“We erroneously assume that AP represents the highest level of education in this country,” said Pat Sprinkle, a history teacher at the NYC Lab School for Collaborative Studies in Chelsea. “But what does that mean? How rich are those courses?”
The Lab School is moving to phase out AP classes over several years, after previously requiring them for juniors and seniors.
“We’re transitioning into our own uniquely designed courses,” said Sprinkle. “We don’t believe that a high-stakes exam is the learning environment in which students thrive. Let’s de-emphasize stress, de-emphasize tests, and let students enjoy their learning.”
A wave of elite private schools in Washington, D.C., made a similar decision to drop AP classes in 2018.
A College Board spokesman defended the value of the courses, arguing “no other advanced academic program has achieved the reach and diversity of AP” and pointing to company research suggesting even the lowest scores on AP exams help predict college success.
It’s not just the fast pace and high pressure of AP courses that have alienated some city educators.
Critics say the College Board has been slow to diversify its materials, even as the DOE ramps up its efforts to make school curriculum more culturally relevant.
There is no full AP class dedicated to African-American studies, though College Board officials say there’s one in the works, and there’s an AP “seminar” focused on the African diaspora.
One DOE central staffer, who spoke on the condition of anonymity, pointed out that the AP Comparative Government restricts study to six countries. If teachers had more control, they could allow “students to select which countries they study, like where their parents are from ... that would be more culturally relevant.”
College Board spokesman Zach Goldberg vehemently disputed those characterizations, citing Advanced Placement Program’s long-term commitment to diversity, equity and inclusion.”
Goldberg noted that schools can add their own countries to the Comparative Government curriculum.
Some city educators’ frustrations with the College Board and the demands of AP courses intensified during the pandemic.
Educators and DOE officials sharply criticized a College Board rule that barred city students from using their iPads to take digital exams, despite the fact that the city DOE distributed nearly 500,000 of the tablets to tech-strapped families. The College Board said it gave out 3,000 Chromebooks to city students who needed laptops.
Some teachers and administrators also worried the demands of the tests needlessly ratcheted up pressure on students during an already challenging year. LaGuardia went as far as encouraging students to opt-out of the exams.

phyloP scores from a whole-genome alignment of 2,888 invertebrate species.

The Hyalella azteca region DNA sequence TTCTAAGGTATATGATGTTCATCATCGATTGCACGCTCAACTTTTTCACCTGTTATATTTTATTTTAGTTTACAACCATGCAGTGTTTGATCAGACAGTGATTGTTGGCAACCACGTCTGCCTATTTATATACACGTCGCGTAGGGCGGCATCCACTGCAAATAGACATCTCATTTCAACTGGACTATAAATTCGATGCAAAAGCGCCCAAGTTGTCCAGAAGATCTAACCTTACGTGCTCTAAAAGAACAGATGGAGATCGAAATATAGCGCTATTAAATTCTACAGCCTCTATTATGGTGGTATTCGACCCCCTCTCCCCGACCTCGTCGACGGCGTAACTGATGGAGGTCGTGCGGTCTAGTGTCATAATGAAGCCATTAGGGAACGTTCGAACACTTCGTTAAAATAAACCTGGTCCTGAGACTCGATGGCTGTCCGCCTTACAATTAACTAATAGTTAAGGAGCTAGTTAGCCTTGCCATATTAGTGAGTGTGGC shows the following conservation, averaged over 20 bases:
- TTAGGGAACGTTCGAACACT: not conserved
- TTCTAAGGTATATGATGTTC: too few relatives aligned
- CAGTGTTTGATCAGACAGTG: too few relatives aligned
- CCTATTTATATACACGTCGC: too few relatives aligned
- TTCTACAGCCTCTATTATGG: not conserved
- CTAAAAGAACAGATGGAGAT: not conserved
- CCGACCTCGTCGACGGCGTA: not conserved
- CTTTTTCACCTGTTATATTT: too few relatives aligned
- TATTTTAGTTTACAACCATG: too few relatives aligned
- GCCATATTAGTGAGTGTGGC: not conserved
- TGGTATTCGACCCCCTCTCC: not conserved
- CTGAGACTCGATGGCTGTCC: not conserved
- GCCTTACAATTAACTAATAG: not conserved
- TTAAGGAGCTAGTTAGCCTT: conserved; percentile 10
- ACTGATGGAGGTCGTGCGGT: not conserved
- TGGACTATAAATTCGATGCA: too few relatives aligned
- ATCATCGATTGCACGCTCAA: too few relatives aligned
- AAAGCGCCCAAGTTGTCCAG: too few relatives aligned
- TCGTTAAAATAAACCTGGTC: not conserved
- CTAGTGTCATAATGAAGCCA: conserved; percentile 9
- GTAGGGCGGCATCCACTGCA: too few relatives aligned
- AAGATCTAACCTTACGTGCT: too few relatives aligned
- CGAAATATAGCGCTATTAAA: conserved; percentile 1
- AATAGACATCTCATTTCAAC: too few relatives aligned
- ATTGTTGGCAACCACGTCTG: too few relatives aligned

“We examined the value of high-stakes Advanced Placement (AP) examinations versus the prospect of putting additional stressors on our students ... as well as increasing the equity divide in our school community,” school officials told families in a January presentation obtained by the Daily News.
“We concluded that AP exams are NOT compatible with our community values during a global health crisis ... LaGuardia strongly recommends students do not take AP examinations this year,” the presentation explained.
Many LaGuardia families bristled at that guidance — and the larger plan to reduce the role of APs in the school curriculum.
“I don’t think it’s fair that the school promised this academic rigor and all of these APs when we looked at the school, and now it just feels like a bait and switch,” said Laura Beth Gilman, the mother of two LaGuardia students.
Gilman said her son has benefited from LaGuardia’s AP courses, and her older child was able to graduate college early in part because of credits he accrued through AP tests.
LaGuardia officials say they’ll replace axed classes with programs like “College Now” that can earn students credit at CUNY and some SUNY campuses, but Gilman said that doesn’t match the wider range of colleges that accept AP credits.
Students can still take AP exams in subjects where the school no longer offers a corresponding AP course, school officials say — and insist colleges won’t penalize students for curriculum changes over which they have no control.
DOE spokesman Nathaniel Styer said “providing rigorous, enriching instruction and learning experiences is the focus at all of our high schools, including LaGuardia, and the school is engaging with staff and families as they finalize their course offering catalog for next school year.”
City officials said they didn’t see evidence of a “significant decline in AP course enrollment” next year based on a survey of roughly 100 schools.
Some students are still conflicted.
Marlen Mendieta-Camaron, an 18-year-old senior at Midwood High School in Brooklyn who’s taken both College Now and AP classes, said there are pros and cons to each approach.
“There is much more flexibility to a College Now course,” she said, while “an AP course obviously has its rigor, and it’s just very high level ... it’s what colleges want.”
“I do question sometimes if it [AP] is more about memorization ... in contrast to a College Now course where I think it’s more so about applying it to the real world,” Marlen said.
“I think the beauty of having options — AP and College Now — is you have the possibility of exploring your interests,” she added.